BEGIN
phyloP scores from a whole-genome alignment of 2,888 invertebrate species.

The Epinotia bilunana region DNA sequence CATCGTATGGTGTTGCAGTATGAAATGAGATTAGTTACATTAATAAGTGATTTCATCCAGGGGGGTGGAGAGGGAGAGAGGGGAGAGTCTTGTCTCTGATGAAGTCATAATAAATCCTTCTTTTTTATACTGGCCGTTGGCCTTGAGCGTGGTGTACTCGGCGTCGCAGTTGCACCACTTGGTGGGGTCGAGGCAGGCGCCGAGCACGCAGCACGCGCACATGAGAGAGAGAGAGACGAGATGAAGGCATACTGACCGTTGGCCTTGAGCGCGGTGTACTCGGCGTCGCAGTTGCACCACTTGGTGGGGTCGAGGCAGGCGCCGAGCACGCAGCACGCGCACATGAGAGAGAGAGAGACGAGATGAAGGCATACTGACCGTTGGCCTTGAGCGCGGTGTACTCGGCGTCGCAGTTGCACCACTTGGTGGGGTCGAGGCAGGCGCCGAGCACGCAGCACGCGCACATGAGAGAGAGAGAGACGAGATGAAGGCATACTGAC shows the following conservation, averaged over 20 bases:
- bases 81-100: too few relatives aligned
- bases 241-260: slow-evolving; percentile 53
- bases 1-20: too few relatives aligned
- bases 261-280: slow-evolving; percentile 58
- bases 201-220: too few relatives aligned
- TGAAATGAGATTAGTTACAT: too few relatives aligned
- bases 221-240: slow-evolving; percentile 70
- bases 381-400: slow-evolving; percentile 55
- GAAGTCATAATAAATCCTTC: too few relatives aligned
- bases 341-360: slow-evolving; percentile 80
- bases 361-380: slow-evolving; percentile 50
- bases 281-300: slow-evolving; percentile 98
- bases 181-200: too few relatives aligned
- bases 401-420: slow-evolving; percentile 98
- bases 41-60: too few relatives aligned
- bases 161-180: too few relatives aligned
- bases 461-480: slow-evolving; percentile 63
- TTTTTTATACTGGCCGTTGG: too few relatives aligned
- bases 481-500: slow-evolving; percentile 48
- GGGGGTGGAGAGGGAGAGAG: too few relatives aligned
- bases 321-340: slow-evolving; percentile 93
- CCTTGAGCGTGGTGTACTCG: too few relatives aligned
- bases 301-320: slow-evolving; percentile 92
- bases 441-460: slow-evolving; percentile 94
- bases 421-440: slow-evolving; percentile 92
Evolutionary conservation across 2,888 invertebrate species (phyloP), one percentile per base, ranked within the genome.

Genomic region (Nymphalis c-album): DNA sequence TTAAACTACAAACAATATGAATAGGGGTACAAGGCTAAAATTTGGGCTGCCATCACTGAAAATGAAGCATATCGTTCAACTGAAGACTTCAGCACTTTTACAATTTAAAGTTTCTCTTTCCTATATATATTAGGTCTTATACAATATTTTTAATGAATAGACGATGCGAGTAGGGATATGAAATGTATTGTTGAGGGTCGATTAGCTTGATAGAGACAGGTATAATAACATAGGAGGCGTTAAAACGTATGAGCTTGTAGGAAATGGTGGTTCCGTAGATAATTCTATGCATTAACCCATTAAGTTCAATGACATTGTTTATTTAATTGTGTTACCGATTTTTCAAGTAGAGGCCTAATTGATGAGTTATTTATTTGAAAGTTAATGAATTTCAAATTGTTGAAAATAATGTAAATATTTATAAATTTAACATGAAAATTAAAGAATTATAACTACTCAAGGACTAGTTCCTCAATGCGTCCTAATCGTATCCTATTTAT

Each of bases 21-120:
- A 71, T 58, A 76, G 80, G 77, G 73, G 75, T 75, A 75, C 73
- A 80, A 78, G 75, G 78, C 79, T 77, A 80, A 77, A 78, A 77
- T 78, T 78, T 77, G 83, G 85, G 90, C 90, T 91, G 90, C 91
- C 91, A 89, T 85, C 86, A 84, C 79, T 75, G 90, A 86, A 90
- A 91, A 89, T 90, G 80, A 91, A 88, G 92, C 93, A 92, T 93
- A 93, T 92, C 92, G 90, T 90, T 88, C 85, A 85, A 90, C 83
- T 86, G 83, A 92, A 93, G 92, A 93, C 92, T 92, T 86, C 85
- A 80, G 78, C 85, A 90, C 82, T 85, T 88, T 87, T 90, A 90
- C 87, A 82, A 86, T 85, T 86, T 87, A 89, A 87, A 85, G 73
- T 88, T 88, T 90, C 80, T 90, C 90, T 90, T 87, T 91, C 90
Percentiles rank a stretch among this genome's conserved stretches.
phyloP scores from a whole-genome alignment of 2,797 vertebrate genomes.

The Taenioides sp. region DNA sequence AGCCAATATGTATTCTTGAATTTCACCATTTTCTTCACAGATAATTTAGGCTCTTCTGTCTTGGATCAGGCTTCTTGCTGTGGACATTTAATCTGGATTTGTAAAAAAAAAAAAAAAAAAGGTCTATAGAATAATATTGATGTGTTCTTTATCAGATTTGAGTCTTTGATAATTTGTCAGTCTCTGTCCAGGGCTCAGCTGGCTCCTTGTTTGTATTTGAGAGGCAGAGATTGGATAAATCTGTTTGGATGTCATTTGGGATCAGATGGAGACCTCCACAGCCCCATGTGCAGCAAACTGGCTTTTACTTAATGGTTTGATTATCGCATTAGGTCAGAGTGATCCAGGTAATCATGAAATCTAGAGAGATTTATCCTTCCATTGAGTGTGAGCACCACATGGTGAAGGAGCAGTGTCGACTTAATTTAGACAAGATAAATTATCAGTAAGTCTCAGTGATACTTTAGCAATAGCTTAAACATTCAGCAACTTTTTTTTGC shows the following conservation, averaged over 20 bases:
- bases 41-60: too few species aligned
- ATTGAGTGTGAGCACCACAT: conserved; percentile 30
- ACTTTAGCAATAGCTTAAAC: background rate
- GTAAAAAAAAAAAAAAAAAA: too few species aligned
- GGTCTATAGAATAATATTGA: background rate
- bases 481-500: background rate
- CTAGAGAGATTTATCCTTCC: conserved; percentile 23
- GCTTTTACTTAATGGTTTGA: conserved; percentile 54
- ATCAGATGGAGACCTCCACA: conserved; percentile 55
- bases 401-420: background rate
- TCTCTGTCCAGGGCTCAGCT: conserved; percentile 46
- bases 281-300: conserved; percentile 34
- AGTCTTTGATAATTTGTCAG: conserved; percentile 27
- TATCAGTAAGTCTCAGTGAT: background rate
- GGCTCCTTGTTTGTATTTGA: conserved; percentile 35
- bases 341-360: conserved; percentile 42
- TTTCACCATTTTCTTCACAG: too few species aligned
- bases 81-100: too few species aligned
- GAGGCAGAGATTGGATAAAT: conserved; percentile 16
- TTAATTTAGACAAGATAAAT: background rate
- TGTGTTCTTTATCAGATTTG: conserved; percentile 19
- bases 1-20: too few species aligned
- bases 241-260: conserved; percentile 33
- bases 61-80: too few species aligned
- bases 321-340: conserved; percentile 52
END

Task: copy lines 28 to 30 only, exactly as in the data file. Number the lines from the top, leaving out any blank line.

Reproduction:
Evolutionary conservation across 2,888 invertebrate species (phyloP), one percentile per base, ranked within the genome.

Genomic region (Nymphalis c-album): DNA sequence TTAAACTACAAACAATATGAATAGGGGTACAAGGCTAAAATTTGGGCTGCCATCACTGAAAATGAAGCATATCGTTCAACTGAAGACTTCAGCACTTTTACAATTTAAAGTTTCTCTTTCCTATATATATTAGGTCTTATACAATATTTTTAATGAATAGACGATGCGAGTAGGGATATGAAATGTATTGTTGAGGGTCGATTAGCTTGATAGAGACAGGTATAATAACATAGGAGGCGTTAAAACGTATGAGCTTGTAGGAAATGGTGGTTCCGTAGATAATTCTATGCATTAACCCATTAAGTTCAATGACATTGTTTATTTAATTGTGTTACCGATTTTTCAAGTAGAGGCCTAATTGATGAGTTATTTATTTGAAAGTTAATGAATTTCAAATTGTTGAAAATAATGTAAATATTTATAAATTTAACATGAAAATTAAAGAATTATAACTACTCAAGGACTAGTTCCTCAATGCGTCCTAATCGTATCCTATTTAT

Each of bases 21-120: